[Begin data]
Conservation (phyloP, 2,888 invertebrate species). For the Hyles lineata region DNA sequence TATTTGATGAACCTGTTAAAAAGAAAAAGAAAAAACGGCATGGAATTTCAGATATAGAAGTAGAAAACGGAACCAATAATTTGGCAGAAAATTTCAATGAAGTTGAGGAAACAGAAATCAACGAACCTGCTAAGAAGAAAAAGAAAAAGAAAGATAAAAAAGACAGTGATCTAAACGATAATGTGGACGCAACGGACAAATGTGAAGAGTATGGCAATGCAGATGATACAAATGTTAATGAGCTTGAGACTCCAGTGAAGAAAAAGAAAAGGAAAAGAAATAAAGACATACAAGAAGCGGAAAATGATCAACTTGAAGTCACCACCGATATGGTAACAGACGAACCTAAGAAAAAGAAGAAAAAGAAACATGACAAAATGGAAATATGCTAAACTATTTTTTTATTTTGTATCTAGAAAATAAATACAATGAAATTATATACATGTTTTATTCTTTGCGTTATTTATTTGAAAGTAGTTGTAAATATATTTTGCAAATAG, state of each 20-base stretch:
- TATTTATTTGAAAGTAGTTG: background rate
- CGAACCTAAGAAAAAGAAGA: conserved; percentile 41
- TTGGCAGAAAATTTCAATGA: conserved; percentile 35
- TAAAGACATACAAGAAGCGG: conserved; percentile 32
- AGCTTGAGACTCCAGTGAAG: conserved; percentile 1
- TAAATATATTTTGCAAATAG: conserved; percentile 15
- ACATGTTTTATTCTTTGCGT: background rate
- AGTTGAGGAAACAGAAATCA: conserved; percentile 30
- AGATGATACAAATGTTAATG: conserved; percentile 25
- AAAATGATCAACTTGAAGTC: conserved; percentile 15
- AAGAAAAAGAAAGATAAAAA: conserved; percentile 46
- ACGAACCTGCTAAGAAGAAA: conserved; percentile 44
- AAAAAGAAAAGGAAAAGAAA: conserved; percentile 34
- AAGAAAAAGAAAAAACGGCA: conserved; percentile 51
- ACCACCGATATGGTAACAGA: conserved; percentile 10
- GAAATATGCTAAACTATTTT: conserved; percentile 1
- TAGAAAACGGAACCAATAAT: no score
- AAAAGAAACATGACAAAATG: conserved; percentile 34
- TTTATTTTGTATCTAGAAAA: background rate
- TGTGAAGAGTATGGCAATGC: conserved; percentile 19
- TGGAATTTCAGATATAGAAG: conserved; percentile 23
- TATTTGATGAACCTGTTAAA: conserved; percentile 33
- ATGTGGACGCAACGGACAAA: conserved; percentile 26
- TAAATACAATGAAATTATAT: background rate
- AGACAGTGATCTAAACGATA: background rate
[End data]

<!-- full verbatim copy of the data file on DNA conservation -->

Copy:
Conservation (phyloP, 2,888 invertebrate species). For the Hyles lineata region DNA sequence TATTTGATGAACCTGTTAAAAAGAAAAAGAAAAAACGGCATGGAATTTCAGATATAGAAGTAGAAAACGGAACCAATAATTTGGCAGAAAATTTCAATGAAGTTGAGGAAACAGAAATCAACGAACCTGCTAAGAAGAAAAAGAAAAAGAAAGATAAAAAAGACAGTGATCTAAACGATAATGTGGACGCAACGGACAAATGTGAAGAGTATGGCAATGCAGATGATACAAATGTTAATGAGCTTGAGACTCCAGTGAAGAAAAAGAAAAGGAAAAGAAATAAAGACATACAAGAAGCGGAAAATGATCAACTTGAAGTCACCACCGATATGGTAACAGACGAACCTAAGAAAAAGAAGAAAAAGAAACATGACAAAATGGAAATATGCTAAACTATTTTTTTATTTTGTATCTAGAAAATAAATACAATGAAATTATATACATGTTTTATTCTTTGCGTTATTTATTTGAAAGTAGTTGTAAATATATTTTGCAAATAG, state of each 20-base stretch:
- TATTTATTTGAAAGTAGTTG: background rate
- CGAACCTAAGAAAAAGAAGA: conserved; percentile 41
- TTGGCAGAAAATTTCAATGA: conserved; percentile 35
- TAAAGACATACAAGAAGCGG: conserved; percentile 32
- AGCTTGAGACTCCAGTGAAG: conserved; percentile 1
- TAAATATATTTTGCAAATAG: conserved; percentile 15
- ACATGTTTTATTCTTTGCGT: background rate
- AGTTGAGGAAACAGAAATCA: conserved; percentile 30
- AGATGATACAAATGTTAATG: conserved; percentile 25
- AAAATGATCAACTTGAAGTC: conserved; percentile 15
- AAGAAAAAGAAAGATAAAAA: conserved; percentile 46
- ACGAACCTGCTAAGAAGAAA: conserved; percentile 44
- AAAAAGAAAAGGAAAAGAAA: conserved; percentile 34
- AAGAAAAAGAAAAAACGGCA: conserved; percentile 51
- ACCACCGATATGGTAACAGA: conserved; percentile 10
- GAAATATGCTAAACTATTTT: conserved; percentile 1
- TAGAAAACGGAACCAATAAT: no score
- AAAAGAAACATGACAAAATG: conserved; percentile 34
- TTTATTTTGTATCTAGAAAA: background rate
- TGTGAAGAGTATGGCAATGC: conserved; percentile 19
- TGGAATTTCAGATATAGAAG: conserved; percentile 23
- TATTTGATGAACCTGTTAAA: conserved; percentile 33
- ATGTGGACGCAACGGACAAA: conserved; percentile 26
- TAAATACAATGAAATTATAT: background rate
- AGACAGTGATCTAAACGATA: background rate